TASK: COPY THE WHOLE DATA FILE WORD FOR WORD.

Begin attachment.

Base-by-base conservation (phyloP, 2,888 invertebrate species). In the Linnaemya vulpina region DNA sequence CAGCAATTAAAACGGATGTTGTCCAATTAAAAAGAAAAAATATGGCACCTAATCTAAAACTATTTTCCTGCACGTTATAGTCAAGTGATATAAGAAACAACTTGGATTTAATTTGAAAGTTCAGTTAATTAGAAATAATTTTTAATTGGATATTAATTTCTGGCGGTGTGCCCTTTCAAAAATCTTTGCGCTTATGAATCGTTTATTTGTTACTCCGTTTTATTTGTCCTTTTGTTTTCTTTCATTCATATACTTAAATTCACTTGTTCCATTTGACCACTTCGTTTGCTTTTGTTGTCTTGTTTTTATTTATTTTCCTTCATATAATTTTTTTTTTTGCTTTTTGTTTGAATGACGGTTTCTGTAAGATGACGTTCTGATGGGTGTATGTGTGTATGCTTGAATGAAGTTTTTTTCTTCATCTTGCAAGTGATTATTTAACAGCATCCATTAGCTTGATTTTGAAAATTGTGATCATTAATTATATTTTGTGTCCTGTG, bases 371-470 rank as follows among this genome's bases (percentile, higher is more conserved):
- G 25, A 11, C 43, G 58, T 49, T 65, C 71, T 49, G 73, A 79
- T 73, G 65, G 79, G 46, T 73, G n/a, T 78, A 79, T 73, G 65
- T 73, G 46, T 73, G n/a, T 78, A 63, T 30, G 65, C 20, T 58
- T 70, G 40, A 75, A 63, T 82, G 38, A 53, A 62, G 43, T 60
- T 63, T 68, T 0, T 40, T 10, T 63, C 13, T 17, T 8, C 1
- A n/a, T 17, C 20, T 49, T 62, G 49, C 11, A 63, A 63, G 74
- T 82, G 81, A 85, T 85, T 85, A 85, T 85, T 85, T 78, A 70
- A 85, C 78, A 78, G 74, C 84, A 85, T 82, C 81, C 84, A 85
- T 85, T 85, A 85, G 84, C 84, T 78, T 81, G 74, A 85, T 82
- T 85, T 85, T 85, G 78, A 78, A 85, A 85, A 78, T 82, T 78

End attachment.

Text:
Base-by-base conservation (phyloP, 2,888 invertebrate species). In the Linnaemya vulpina region DNA sequence CAGCAATTAAAACGGATGTTGTCCAATTAAAAAGAAAAAATATGGCACCTAATCTAAAACTATTTTCCTGCACGTTATAGTCAAGTGATATAAGAAACAACTTGGATTTAATTTGAAAGTTCAGTTAATTAGAAATAATTTTTAATTGGATATTAATTTCTGGCGGTGTGCCCTTTCAAAAATCTTTGCGCTTATGAATCGTTTATTTGTTACTCCGTTTTATTTGTCCTTTTGTTTTCTTTCATTCATATACTTAAATTCACTTGTTCCATTTGACCACTTCGTTTGCTTTTGTTGTCTTGTTTTTATTTATTTTCCTTCATATAATTTTTTTTTTTGCTTTTTGTTTGAATGACGGTTTCTGTAAGATGACGTTCTGATGGGTGTATGTGTGTATGCTTGAATGAAGTTTTTTTCTTCATCTTGCAAGTGATTATTTAACAGCATCCATTAGCTTGATTTTGAAAATTGTGATCATTAATTATATTTTGTGTCCTGTG, bases 371-470 rank as follows among this genome's bases (percentile, higher is more conserved):
- G 25, A 11, C 43, G 58, T 49, T 65, C 71, T 49, G 73, A 79
- T 73, G 65, G 79, G 46, T 73, G n/a, T 78, A 79, T 73, G 65
- T 73, G 46, T 73, G n/a, T 78, A 63, T 30, G 65, C 20, T 58
- T 70, G 40, A 75, A 63, T 82, G 38, A 53, A 62, G 43, T 60
- T 63, T 68, T 0, T 40, T 10, T 63, C 13, T 17, T 8, C 1
- A n/a, T 17, C 20, T 49, T 62, G 49, C 11, A 63, A 63, G 74
- T 82, G 81, A 85, T 85, T 85, A 85, T 85, T 85, T 78, A 70
- A 85, C 78, A 78, G 74, C 84, A 85, T 82, C 81, C 84, A 85
- T 85, T 85, A 85, G 84, C 84, T 78, T 81, G 74, A 85, T 82
- T 85, T 85, T 85, G 78, A 78, A 85, A 85, A 78, T 82, T 78